Hunterdon County Sheriff Fred Brown and First Energy, JCP&L Issue Utility Scam Warning
Hunterdon County Sheriff Fred W. Brown joins with First Energy, Jersey Central Power & Light (JCP&L) to warn residents about scams targeting utility customers with sophisticated tactics and threats of power disconnection unless large sums of money are paid to the scammers.
Sheriff Brown said, “Since 2020 there has been a significant increase in all types of scams, often targeting the most vulnerable in our communities. While scams are active year-round, utility scams are most prevalent in winter and summer months when customers need heat or air conditioning.
First Energy, JCP&L sent out an alert after receiving numerous reports from customers about utility scams tricking customers into giving away personal information and paying ‘unpaid bills’ to avoid service disconnection.”
First Energy, JCP&L reported more than 3500 attempted scams in 2021 and remind customers to remain vigilant against utility imposters who claim to be associated with their company.
Sheriff Brown has warned the Hunterdon community of other energy and utility scams in the past, but noted that, “many residents are still experiencing financial hardships due to the pandemic. It is important to share this information and help the community avoid further financial difficulties.”
FirstEnergy, JCP&L customers can avoid falling victim to a utility scam by keeping the following information in mind:
• First Energy, JCP&L often make courtesy calls to remind customers about outstanding balances and send written notices of a possible disconnection, but they do NOT call or email to demand immediate payment to avoid a same-day shutoff.
• Utility impostors often require that you use unusual payment methods like digital payment apps, cryptocurrencies or money transfers. Only send payments to your FirstEnergy electric company using established payment methods.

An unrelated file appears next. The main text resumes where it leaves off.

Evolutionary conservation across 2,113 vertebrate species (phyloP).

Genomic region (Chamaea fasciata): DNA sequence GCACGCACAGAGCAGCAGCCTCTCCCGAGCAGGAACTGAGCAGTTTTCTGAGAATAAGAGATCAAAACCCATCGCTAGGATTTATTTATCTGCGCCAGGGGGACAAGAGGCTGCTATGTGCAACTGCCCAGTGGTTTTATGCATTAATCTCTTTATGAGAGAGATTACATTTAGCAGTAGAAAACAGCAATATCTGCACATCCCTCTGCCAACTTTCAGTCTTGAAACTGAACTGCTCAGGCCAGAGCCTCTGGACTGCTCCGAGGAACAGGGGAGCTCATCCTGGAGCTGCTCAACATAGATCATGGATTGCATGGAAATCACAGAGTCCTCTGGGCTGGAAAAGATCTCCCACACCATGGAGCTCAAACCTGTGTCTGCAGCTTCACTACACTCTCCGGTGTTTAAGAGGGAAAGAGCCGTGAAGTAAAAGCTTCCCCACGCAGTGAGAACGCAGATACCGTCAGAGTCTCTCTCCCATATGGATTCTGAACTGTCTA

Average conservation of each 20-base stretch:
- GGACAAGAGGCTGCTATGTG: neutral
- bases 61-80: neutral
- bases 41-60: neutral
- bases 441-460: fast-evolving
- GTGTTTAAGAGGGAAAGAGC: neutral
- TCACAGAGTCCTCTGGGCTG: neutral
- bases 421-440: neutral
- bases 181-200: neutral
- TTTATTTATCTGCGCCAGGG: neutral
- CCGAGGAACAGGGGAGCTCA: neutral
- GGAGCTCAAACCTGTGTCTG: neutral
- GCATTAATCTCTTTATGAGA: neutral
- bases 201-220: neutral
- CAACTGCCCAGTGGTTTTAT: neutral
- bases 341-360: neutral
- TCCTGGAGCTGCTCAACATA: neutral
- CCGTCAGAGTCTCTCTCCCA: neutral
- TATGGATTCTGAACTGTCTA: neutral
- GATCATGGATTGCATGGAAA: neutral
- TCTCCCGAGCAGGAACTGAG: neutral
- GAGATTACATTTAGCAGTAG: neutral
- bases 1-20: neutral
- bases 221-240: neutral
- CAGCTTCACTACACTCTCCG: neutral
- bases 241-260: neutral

• FirstEnergy field collectors working in New Jersey will offer customers with past-due accounts the opportunity to pay their bill in person before disconnecting service. All employees carry company-issued photo identification.
• Imposters often use Caller ID spoofing software to misrepresent the source of a phone call to further mislead and confuse their targets. Call-back numbers provided by these criminals often use greetings and hold messages that mimic legitimate businesses. Always contact your electric company using the phone number listed on your bill or on the FirstEnergy website.
• If you suspect a scam, hang up or close the door and contact your local police department and FirstEnergy.
• If you have any doubts about the status of your account or the identity of a FirstEnergy employee, contact your electric company at the number listed on your bill or the company’s website. Never call the number the scammer provides.
Sheriff Brown advised potential scam victims to hang up if you suspect that the caller is an imposter.
“Ending the call is your first line of defense and often the best way to avoid a financial loss. Contact your local police department or call the utility company directly to notify them of the scam attempt,” Sheriff Brown concluded.
FirstEnergy, JCP&L remind customers that they should only pay their bill directly on the company website.
If the account has a past-due amount or is in collections, the utility will not send someone directly to the client’s home demanding payment.
Customers can visit the FirstEnergy scam information page at www.firstenergycorp.com/scaminfo for updates and information on emerging scam activity.